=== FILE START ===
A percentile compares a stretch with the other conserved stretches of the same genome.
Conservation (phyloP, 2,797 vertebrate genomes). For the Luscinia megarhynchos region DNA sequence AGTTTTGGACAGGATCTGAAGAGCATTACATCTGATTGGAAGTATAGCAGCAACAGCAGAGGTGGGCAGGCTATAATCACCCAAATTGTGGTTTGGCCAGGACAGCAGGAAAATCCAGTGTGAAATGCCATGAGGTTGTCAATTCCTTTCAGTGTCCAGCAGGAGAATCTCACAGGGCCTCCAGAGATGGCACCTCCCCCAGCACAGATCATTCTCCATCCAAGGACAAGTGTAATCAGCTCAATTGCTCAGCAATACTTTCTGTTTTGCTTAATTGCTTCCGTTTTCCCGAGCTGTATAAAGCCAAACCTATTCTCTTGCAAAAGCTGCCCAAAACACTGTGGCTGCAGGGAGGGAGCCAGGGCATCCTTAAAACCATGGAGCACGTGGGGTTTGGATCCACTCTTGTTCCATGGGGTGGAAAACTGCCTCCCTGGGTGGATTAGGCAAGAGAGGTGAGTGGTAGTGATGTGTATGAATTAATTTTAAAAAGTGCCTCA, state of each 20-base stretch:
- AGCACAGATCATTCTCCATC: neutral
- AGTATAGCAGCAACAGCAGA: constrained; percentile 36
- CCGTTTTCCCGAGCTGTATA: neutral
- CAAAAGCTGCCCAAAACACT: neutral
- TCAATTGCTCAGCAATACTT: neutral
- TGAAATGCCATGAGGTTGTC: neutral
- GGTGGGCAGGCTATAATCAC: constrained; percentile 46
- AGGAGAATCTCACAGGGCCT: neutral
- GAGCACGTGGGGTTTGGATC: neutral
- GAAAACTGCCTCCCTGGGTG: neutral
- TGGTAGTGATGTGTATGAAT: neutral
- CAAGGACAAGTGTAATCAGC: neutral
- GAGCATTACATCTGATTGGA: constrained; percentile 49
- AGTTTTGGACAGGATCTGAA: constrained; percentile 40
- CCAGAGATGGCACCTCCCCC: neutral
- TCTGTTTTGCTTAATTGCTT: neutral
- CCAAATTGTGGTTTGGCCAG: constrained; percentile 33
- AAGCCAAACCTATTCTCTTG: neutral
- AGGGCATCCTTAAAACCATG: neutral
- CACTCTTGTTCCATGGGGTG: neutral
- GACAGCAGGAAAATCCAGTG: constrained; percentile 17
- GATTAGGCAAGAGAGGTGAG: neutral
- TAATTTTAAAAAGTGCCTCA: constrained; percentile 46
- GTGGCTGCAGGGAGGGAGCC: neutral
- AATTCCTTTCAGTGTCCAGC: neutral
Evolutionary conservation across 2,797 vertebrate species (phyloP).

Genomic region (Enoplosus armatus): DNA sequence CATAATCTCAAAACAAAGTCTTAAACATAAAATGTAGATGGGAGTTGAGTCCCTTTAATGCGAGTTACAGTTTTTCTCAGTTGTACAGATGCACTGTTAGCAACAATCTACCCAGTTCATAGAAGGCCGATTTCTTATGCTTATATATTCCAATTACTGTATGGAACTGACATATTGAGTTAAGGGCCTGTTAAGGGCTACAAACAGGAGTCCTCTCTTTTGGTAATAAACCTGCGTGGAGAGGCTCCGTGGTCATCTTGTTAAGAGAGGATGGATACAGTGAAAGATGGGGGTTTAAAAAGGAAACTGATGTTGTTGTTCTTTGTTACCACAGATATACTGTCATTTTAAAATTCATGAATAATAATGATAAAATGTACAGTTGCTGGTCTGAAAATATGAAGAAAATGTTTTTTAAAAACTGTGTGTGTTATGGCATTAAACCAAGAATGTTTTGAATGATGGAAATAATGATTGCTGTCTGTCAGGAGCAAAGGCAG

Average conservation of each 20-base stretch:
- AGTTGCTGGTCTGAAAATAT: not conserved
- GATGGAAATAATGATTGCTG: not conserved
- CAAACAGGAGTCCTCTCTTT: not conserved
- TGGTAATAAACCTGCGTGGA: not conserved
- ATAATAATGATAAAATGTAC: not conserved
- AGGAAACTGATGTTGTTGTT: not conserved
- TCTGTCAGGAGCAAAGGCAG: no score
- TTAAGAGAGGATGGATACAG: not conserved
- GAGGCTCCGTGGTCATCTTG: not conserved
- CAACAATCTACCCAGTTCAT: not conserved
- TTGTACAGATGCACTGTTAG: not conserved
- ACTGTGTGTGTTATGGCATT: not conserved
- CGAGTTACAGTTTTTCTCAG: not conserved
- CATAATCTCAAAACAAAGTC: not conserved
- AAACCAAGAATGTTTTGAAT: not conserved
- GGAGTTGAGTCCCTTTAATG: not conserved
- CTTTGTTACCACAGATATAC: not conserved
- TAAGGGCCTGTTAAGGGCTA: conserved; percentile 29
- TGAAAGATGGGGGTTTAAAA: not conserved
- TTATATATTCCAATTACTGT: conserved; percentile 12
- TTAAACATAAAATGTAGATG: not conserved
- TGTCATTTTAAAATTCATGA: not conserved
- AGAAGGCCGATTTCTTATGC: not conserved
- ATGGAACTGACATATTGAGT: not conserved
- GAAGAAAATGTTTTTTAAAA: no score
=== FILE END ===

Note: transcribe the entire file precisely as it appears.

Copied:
A percentile compares a stretch with the other conserved stretches of the same genome.
Conservation (phyloP, 2,797 vertebrate genomes). For the Luscinia megarhynchos region DNA sequence AGTTTTGGACAGGATCTGAAGAGCATTACATCTGATTGGAAGTATAGCAGCAACAGCAGAGGTGGGCAGGCTATAATCACCCAAATTGTGGTTTGGCCAGGACAGCAGGAAAATCCAGTGTGAAATGCCATGAGGTTGTCAATTCCTTTCAGTGTCCAGCAGGAGAATCTCACAGGGCCTCCAGAGATGGCACCTCCCCCAGCACAGATCATTCTCCATCCAAGGACAAGTGTAATCAGCTCAATTGCTCAGCAATACTTTCTGTTTTGCTTAATTGCTTCCGTTTTCCCGAGCTGTATAAAGCCAAACCTATTCTCTTGCAAAAGCTGCCCAAAACACTGTGGCTGCAGGGAGGGAGCCAGGGCATCCTTAAAACCATGGAGCACGTGGGGTTTGGATCCACTCTTGTTCCATGGGGTGGAAAACTGCCTCCCTGGGTGGATTAGGCAAGAGAGGTGAGTGGTAGTGATGTGTATGAATTAATTTTAAAAAGTGCCTCA, state of each 20-base stretch:
- AGCACAGATCATTCTCCATC: neutral
- AGTATAGCAGCAACAGCAGA: constrained; percentile 36
- CCGTTTTCCCGAGCTGTATA: neutral
- CAAAAGCTGCCCAAAACACT: neutral
- TCAATTGCTCAGCAATACTT: neutral
- TGAAATGCCATGAGGTTGTC: neutral
- GGTGGGCAGGCTATAATCAC: constrained; percentile 46
- AGGAGAATCTCACAGGGCCT: neutral
- GAGCACGTGGGGTTTGGATC: neutral
- GAAAACTGCCTCCCTGGGTG: neutral
- TGGTAGTGATGTGTATGAAT: neutral
- CAAGGACAAGTGTAATCAGC: neutral
- GAGCATTACATCTGATTGGA: constrained; percentile 49
- AGTTTTGGACAGGATCTGAA: constrained; percentile 40
- CCAGAGATGGCACCTCCCCC: neutral
- TCTGTTTTGCTTAATTGCTT: neutral
- CCAAATTGTGGTTTGGCCAG: constrained; percentile 33
- AAGCCAAACCTATTCTCTTG: neutral
- AGGGCATCCTTAAAACCATG: neutral
- CACTCTTGTTCCATGGGGTG: neutral
- GACAGCAGGAAAATCCAGTG: constrained; percentile 17
- GATTAGGCAAGAGAGGTGAG: neutral
- TAATTTTAAAAAGTGCCTCA: constrained; percentile 46
- GTGGCTGCAGGGAGGGAGCC: neutral
- AATTCCTTTCAGTGTCCAGC: neutral
Evolutionary conservation across 2,797 vertebrate species (phyloP).

Genomic region (Enoplosus armatus): DNA sequence CATAATCTCAAAACAAAGTCTTAAACATAAAATGTAGATGGGAGTTGAGTCCCTTTAATGCGAGTTACAGTTTTTCTCAGTTGTACAGATGCACTGTTAGCAACAATCTACCCAGTTCATAGAAGGCCGATTTCTTATGCTTATATATTCCAATTACTGTATGGAACTGACATATTGAGTTAAGGGCCTGTTAAGGGCTACAAACAGGAGTCCTCTCTTTTGGTAATAAACCTGCGTGGAGAGGCTCCGTGGTCATCTTGTTAAGAGAGGATGGATACAGTGAAAGATGGGGGTTTAAAAAGGAAACTGATGTTGTTGTTCTTTGTTACCACAGATATACTGTCATTTTAAAATTCATGAATAATAATGATAAAATGTACAGTTGCTGGTCTGAAAATATGAAGAAAATGTTTTTTAAAAACTGTGTGTGTTATGGCATTAAACCAAGAATGTTTTGAATGATGGAAATAATGATTGCTGTCTGTCAGGAGCAAAGGCAG

Average conservation of each 20-base stretch:
- AGTTGCTGGTCTGAAAATAT: not conserved
- GATGGAAATAATGATTGCTG: not conserved
- CAAACAGGAGTCCTCTCTTT: not conserved
- TGGTAATAAACCTGCGTGGA: not conserved
- ATAATAATGATAAAATGTAC: not conserved
- AGGAAACTGATGTTGTTGTT: not conserved
- TCTGTCAGGAGCAAAGGCAG: no score
- TTAAGAGAGGATGGATACAG: not conserved
- GAGGCTCCGTGGTCATCTTG: not conserved
- CAACAATCTACCCAGTTCAT: not conserved
- TTGTACAGATGCACTGTTAG: not conserved
- ACTGTGTGTGTTATGGCATT: not conserved
- CGAGTTACAGTTTTTCTCAG: not conserved
- CATAATCTCAAAACAAAGTC: not conserved
- AAACCAAGAATGTTTTGAAT: not conserved
- GGAGTTGAGTCCCTTTAATG: not conserved
- CTTTGTTACCACAGATATAC: not conserved
- TAAGGGCCTGTTAAGGGCTA: conserved; percentile 29
- TGAAAGATGGGGGTTTAAAA: not conserved
- TTATATATTCCAATTACTGT: conserved; percentile 12
- TTAAACATAAAATGTAGATG: not conserved
- TGTCATTTTAAAATTCATGA: not conserved
- AGAAGGCCGATTTCTTATGC: not conserved
- ATGGAACTGACATATTGAGT: not conserved
- GAAGAAAATGTTTTTTAAAA: no score